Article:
Overiew of Asbestos in Oklahoma
The oil and petrochemical industries have anchored Oklahoma‚Äôs industrial base since the state was founded. Refineries and chemical plants were work sites where employees were at high risk for asbestos exposure during most of the twentieth century, along with power plants and manufacturing facilities of any type that employed heat as part of the manufacturing process.
Oklahoma Gas & Electric operated several power plants constructed with liberal use of asbestos insulation for the steam generation facilities and the pipes used to transport steam and hot water. There were, and are, oil refineries in Enid, Bartlesville, Hennessy and Oklahoma City that were constructed during the asbestos era.
Mesothelioma & Asbestos Deaths in Oklahoma
A survey conducted by a public health advocacy group examined death certificates issued between 1979 and 2000 for asbestos related deaths. In Oklahoma over that period 108 people died from asbestosis. An additional number of between 232 and 397 residents succumbed to malignant mesothelioma or asbestos lung cancer. The federal government began tracking asbestos deaths in the U.S. in 1999. By 2005, the National Institute for Occupational Safety and Health (NIOSH) had recorded an additional 168 deaths from mesothelioma.
Legal Rights of Mesothelioma Victims in Oklahoma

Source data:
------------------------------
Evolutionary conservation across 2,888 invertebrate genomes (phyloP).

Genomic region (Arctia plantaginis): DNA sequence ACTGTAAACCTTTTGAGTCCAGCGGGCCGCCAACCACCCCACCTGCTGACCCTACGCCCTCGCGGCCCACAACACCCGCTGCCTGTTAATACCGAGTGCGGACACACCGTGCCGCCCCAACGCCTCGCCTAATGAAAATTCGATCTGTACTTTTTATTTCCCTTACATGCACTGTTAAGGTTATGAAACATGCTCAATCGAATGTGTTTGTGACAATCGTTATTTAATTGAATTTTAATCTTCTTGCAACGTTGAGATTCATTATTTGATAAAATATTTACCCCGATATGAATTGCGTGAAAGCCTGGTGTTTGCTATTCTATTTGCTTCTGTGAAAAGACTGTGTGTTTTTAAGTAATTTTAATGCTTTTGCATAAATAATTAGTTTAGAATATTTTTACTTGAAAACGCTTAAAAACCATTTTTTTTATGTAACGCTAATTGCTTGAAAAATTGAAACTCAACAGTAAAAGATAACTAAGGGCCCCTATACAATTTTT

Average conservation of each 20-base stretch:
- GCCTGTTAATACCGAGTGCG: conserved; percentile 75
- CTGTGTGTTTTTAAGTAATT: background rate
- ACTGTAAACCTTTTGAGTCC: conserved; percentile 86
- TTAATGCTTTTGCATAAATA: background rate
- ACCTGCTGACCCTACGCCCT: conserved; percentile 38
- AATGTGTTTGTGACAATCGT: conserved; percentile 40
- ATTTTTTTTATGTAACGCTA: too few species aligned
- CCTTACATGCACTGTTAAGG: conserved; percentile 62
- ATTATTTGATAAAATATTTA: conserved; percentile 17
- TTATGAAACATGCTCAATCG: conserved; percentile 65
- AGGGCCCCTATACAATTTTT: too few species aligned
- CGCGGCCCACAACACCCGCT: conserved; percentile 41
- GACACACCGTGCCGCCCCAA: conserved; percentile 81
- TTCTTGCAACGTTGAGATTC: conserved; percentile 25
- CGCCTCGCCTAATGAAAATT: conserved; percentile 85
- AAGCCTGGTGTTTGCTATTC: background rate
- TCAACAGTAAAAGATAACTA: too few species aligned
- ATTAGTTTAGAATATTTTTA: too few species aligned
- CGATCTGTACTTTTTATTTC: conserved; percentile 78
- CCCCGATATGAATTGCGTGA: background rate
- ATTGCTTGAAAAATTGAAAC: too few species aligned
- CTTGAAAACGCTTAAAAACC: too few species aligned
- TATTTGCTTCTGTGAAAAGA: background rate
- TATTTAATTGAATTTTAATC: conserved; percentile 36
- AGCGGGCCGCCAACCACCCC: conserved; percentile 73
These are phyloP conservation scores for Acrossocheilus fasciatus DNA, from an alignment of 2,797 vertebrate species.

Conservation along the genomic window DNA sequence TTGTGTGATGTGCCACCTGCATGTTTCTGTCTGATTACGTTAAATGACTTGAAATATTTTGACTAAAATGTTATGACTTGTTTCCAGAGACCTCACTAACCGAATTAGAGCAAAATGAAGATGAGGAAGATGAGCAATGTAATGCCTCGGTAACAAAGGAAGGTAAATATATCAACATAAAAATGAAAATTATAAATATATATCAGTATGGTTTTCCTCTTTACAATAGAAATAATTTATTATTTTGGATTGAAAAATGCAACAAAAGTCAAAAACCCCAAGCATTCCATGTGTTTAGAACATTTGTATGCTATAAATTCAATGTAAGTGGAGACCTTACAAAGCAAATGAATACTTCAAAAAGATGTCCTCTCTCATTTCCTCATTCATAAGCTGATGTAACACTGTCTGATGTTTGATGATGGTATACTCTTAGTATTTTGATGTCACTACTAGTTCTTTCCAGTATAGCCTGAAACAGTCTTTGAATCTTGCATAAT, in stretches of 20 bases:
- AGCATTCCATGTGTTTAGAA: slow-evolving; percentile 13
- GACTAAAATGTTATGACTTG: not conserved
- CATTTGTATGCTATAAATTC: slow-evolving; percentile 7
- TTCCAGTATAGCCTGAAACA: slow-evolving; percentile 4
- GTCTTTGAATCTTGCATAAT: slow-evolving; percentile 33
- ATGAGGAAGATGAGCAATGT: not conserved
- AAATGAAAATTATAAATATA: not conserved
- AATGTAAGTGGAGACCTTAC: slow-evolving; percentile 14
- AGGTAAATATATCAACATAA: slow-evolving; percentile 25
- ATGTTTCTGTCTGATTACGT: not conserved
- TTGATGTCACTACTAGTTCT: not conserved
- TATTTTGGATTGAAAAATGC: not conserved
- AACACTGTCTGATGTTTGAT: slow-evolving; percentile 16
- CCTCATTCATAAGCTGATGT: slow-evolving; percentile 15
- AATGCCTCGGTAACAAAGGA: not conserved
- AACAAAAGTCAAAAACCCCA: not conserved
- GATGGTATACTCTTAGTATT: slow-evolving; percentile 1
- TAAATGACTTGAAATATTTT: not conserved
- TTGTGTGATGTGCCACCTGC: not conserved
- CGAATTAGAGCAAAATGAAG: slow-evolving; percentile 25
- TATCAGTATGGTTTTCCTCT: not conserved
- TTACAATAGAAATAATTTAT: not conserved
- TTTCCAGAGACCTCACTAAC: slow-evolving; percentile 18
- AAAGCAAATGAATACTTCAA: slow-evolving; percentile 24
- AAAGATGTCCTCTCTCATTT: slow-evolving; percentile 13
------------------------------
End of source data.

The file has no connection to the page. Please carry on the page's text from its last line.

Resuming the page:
The Oklahoma Department of Labor regulates asbestos abatement in the state, as well employee protection provisions. State laws governing the filing of asbestos damage claims are complicated, which is why it is wise to hire an experienced Oklahoma mesothelioma lawyer to manage the case. State law provides residents with asbestos related diseases two years from the date of diagnosis to file a personal injury or product liability claim. There is also a two year statute of limitations for the filing of a wrongful death suit by anyone who has lost a relative to an asbestos illness.
Oklahoma follows a modified comparative negligence rule, which applies to cases where a plaintiff is partially at fault for his or her own injury. Generally financial responsibility in these cases is apportioned based on fault; however if the plaintiff is over 50% responsible for his or her own injury than they cannot collect any damages. The state courts also apply a modified joint and several liability clause, which generally allots financial responsibility among several defendants based on fault. However if one party is over 50% at fault that party may be held entirely responsible for compensation.